Guest Post: Can North Dakota Survive Big Government?

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In September, the legislature’s interim Government Services Committee received a report from Governor Dalrymple’s office outlining “major executive budget proposals”. This document contains $1.827 billion in new spending proposals (including new so-called “one-time expenditures”). Assuming the $700 million worth of “one-time spending” items from the last budget really do go away, this would set the stage for a $5.3 billion general fund budget without any increases in spending in other areas.

According to the legislative council’s own numbers (as shown in the graphs in this report), the growth of the state budget has increased by over 28% each biennium. Even with so-called “one-time expenditures removed, this average is still at 18% growth each budget cycle. Thus, the chances of a freeze in state government spending outside of “one-time spending” are almost no existent with the shear amount of cash that will be available for the legislature to work with next session.

If we factor for the average 18% growth in on-going spending, on top of these new executive proposals, the State of North Dakota can easily be looking at a $6 billion overall General Fund Budget from the legislature.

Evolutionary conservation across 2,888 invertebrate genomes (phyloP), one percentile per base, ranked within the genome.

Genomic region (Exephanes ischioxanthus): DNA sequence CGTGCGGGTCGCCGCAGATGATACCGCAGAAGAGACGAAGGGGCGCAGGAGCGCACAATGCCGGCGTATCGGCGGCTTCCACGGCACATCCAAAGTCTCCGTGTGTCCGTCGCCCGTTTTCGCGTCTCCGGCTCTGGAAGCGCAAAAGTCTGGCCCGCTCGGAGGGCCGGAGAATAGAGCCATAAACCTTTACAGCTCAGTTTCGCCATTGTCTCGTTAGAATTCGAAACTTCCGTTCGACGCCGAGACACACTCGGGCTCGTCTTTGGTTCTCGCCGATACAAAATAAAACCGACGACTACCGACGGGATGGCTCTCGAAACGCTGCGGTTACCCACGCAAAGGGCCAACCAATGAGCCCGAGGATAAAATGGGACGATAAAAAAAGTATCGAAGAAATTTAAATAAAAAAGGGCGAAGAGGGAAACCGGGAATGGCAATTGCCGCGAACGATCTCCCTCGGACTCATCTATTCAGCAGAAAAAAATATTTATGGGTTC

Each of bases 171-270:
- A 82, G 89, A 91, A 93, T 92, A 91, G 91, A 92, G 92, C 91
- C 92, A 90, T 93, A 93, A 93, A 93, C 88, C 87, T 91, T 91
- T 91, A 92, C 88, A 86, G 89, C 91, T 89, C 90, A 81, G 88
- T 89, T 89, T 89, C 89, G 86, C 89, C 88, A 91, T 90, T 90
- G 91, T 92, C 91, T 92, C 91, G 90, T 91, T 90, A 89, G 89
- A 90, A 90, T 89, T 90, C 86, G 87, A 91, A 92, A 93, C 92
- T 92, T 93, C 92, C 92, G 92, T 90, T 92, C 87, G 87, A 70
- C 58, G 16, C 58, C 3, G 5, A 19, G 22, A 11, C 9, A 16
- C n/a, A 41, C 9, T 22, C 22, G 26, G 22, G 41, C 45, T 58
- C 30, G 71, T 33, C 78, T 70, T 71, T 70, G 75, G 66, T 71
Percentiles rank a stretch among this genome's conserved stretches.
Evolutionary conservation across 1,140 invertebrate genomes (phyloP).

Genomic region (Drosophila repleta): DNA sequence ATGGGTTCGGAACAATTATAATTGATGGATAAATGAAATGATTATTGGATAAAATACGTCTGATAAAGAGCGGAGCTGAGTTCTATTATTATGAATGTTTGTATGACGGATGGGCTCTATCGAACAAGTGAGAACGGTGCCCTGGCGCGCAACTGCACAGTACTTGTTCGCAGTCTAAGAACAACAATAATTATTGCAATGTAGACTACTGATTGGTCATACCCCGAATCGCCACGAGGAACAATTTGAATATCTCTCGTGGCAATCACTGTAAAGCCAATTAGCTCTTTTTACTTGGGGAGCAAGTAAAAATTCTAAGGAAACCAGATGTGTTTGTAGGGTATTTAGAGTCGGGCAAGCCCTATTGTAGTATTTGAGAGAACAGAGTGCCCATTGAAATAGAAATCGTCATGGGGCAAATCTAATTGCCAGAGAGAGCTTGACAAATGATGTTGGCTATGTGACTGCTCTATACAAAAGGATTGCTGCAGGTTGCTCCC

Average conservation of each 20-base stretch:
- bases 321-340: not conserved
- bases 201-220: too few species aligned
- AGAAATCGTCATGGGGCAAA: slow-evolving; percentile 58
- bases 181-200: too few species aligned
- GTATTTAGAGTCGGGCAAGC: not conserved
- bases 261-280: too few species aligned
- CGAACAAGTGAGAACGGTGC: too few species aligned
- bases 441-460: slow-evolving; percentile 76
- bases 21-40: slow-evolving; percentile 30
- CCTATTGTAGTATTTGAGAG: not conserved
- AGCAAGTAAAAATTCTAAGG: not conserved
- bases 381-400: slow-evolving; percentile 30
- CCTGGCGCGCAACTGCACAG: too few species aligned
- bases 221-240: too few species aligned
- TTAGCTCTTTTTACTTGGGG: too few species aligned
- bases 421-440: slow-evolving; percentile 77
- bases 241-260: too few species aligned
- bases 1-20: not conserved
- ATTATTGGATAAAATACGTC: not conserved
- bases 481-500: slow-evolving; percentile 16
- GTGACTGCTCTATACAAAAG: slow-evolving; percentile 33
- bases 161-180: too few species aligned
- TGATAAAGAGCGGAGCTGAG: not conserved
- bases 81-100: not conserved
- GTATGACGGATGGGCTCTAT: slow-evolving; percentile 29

Some legislators will justify these gains by pointing to increases in median personal income or the State’s GDP. But these excuses, while valid, are not accurate because these metrics have not increased nearly as fast as state spending.

North Dakota’s #1 Industry Is Government

In North Dakota, we consider ourselves still to be an agricultural state, and we are rapidly becoming an energy powerhouse. But the fact remains that the largest single industry in North Dakota is government. Government represents 13% of the Gross State Product when divided into Major Industries.